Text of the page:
Leave the melted chocolate mixture to cool slightly.
Measure all of your other ingredients into a separate jug and whisk well until thoroughly combined and airy.
Slowly pour the chocolate mixture into the other jug, whisking all the while. Mix it all together and then pour into your cake tin and bake for 40-45 mins.
Check the cake is cooked by poking a skewer into the middle. It should be cooked when only a few crumbs are on the skewer when removed from the cake, but remember that it is supposed to be moist and fudgy in the middle so don’t panic too much if it’s a bit wetter than a normal cake.
Leave to cool and then dust with cocoa powder and serve with whipped cream or ice-cream (or a non-dairy alternative).
I recently made a double layer strawberry pavlova for my partner’s birthday and because you only use the whites of eggs to make pavlova meringue I was left with a bowlful of rich, golden yellow egg yolks. I’m sure you know by now that I hate throwing ingredients out if they can be put to good use so I used them to make a creamy, zesty filling for some lemon tarts.
These lemon tarts are really easy to make because their base is very similar to a cheesecake base in that it is simply made from crushed biscuits mixed with a little bit of butter and then left to set in small tart tins rather than messing about with having to make sweet shortcrust pastry cases. I made my base with gluten-free digestive biscuits, but you could use any type of biscuit really.
The lemon filling is really simple, requiring little more than adding your ingredients bit by bit into a saucepan and stirring. As long as you take your time and prepare your ingredients in advance it should turn out well. I used small tart tins that have a removable base so that the tarts would be easier to remove and I didn’t have to worry about trying to prise them out of the tins and potentially breaking the biscuit tart cases. However, you could just use a normal tart tray that’s got a small disc of greaseproof paper in it, if you prefer or you could easily just make one large tart.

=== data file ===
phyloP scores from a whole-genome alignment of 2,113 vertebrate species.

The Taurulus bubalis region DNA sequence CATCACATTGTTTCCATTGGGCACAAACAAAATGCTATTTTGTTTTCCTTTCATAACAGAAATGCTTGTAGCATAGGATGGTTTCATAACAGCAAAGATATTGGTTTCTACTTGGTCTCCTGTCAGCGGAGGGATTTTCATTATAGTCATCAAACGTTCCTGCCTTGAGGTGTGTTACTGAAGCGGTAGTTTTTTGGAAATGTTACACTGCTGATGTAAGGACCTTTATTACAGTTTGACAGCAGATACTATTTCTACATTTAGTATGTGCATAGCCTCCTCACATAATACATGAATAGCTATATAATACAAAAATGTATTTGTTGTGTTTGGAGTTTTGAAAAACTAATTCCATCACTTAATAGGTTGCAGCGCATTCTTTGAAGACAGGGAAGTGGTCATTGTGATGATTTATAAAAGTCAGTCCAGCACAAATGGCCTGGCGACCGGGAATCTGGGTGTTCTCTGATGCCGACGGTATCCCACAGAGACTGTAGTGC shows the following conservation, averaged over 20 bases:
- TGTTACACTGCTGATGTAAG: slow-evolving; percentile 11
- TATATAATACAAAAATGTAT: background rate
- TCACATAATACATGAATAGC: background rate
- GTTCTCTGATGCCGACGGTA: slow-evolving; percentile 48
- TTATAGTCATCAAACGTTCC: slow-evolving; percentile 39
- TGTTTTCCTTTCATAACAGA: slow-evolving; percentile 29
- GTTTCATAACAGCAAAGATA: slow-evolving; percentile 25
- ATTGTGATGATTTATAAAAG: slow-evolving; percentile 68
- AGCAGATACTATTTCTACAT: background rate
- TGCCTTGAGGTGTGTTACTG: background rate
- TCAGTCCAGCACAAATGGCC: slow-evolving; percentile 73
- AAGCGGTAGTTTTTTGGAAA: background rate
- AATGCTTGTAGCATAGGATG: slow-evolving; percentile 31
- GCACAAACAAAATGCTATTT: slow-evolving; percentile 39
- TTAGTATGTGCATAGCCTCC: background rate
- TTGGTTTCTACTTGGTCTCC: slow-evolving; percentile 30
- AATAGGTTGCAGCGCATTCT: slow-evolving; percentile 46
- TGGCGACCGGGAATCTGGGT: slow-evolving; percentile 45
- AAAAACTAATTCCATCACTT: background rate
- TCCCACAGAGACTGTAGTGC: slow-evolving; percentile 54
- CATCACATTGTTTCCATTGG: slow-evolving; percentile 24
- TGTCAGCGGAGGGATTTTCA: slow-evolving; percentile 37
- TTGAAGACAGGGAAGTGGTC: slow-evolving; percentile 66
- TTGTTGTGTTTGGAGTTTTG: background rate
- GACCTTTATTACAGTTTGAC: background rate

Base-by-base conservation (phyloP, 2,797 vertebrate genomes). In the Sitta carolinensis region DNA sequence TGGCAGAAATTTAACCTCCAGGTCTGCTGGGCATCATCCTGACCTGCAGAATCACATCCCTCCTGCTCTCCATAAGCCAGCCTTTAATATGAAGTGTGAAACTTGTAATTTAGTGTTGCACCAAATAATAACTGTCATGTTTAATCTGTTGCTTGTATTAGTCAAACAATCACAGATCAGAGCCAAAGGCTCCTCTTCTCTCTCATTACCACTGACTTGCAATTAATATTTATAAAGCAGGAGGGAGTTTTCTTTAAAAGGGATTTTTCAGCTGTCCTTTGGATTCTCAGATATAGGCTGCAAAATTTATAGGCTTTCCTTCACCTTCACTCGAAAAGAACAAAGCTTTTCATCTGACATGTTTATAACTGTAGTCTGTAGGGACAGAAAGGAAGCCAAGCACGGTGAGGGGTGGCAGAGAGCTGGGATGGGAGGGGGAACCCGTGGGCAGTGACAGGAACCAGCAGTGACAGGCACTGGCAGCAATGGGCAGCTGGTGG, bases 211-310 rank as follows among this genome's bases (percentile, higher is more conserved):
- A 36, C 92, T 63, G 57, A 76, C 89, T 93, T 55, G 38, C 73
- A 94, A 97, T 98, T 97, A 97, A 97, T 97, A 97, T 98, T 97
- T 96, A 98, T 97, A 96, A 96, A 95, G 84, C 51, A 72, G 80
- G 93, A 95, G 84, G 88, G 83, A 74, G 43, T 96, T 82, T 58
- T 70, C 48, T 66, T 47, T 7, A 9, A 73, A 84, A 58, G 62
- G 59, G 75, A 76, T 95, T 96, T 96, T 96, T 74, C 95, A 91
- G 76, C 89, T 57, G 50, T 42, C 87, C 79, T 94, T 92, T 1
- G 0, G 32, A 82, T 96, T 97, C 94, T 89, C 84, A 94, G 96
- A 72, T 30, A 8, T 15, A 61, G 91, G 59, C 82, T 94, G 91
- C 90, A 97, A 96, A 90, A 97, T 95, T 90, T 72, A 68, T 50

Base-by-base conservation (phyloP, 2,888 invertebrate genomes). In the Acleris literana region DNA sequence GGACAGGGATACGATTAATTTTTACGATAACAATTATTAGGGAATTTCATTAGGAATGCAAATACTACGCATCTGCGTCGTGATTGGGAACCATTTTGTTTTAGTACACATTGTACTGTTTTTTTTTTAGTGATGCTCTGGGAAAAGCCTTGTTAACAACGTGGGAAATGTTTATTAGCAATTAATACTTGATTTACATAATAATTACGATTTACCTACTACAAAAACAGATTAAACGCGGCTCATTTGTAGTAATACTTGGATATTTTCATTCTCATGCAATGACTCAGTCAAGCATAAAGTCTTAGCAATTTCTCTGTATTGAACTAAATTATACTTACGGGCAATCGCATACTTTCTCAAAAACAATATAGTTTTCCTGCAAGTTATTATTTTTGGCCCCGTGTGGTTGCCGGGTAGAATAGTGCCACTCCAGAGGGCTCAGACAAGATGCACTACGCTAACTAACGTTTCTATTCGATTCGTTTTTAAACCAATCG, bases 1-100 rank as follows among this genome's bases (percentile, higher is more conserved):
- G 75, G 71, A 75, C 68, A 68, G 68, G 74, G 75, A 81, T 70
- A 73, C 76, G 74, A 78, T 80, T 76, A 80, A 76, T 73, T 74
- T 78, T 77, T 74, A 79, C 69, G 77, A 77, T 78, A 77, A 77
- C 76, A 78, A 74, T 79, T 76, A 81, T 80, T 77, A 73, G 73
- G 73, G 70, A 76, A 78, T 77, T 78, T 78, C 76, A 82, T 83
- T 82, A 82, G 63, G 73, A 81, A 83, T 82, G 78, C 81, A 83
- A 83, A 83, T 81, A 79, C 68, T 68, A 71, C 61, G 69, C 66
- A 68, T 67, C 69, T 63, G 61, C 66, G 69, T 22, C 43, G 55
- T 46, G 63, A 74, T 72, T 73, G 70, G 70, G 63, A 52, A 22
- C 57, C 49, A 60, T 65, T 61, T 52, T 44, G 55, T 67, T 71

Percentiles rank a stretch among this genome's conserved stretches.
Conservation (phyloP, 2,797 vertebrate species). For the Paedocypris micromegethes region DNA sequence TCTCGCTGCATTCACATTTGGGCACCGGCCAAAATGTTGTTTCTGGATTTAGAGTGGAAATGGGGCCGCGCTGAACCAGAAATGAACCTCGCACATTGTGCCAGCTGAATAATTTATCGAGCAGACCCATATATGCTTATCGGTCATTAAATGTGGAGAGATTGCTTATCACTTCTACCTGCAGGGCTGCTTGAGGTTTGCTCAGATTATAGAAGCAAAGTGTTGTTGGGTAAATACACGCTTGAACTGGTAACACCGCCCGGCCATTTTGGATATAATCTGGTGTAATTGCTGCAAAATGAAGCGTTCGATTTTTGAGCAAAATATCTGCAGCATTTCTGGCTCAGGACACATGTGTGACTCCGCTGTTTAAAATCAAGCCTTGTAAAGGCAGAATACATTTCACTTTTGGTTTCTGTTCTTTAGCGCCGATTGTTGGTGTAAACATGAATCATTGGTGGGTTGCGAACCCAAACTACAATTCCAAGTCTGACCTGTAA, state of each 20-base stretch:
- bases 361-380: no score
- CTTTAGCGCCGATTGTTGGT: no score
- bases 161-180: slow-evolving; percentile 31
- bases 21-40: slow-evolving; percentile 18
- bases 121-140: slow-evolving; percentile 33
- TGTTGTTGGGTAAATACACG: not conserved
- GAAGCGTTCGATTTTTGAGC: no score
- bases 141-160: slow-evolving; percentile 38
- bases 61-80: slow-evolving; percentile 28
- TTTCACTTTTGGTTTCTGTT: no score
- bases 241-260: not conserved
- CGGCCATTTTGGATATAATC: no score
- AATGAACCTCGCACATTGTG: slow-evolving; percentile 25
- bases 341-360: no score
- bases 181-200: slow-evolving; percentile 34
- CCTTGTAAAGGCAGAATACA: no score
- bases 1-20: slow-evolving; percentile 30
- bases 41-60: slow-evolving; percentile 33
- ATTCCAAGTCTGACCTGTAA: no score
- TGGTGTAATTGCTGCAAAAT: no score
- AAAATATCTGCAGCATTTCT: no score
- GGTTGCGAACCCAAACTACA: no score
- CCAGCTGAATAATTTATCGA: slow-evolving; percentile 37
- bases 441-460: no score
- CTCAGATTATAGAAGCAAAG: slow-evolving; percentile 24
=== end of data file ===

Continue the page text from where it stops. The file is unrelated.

I really liked these lemon tarts because the smooth, creamy, zesty filling was beautifully contrasted by the crisp, crunchy digestive biscuit base. Unlike shop-bought versions of lemon tarts, they’re not overly sweet or cloying and the beauty of making them yourself is that you could use different types of flavoured biscuit for the base, such as custard creams, bourbons, Oreos or even gingernuts. However you decide to make your own version, I’d say they’re a lovely addition to the end of a delicious meal this summer.
Ingredients for the biscuit base:
10 gluten-free digestive biscuits
50g butter (I used a non-dairy version)
Ingredients for the lemon filling:
The juice and finely grated zest of 3 lemons
300ml cold water
6 egg yolks
220g white sugar
Melt the butter in a jug in the microwave.
Break the digestive biscuits into small crumbs (I used my food processor, but you could just use a strong food bag) and stir in the melted butter.
Divide the buttery biscuit crumb into the tart tins and press it down on the bottom and sides to form the tart bases.
Leave to cool and harden in the fridge while you make the lemon filling.
To make the filling:
Place the egg yolks and sugar in a large bowl and stir well.
In a saucepan, use a whisk to mix the lemon juice and zest with the cornflour to make a paste.
Add the cold water and stir well.
Place the pan over a medium heat and stir until the mixture gets hot and turns thick.
Continuing to stir the mixture all the while, quickly add the egg yolk and sugar mixture and stir well until the sugar is fully dissolved and the mixture has become thick again.
Leave to cool slightly and then pour the lemon mixture into each of the tart cases and leave to cool.
Remove from the tart tins and serve with a dusting of icing sugar and a dollop of cream (non-dairy if you’re FODMAP friendly like me.)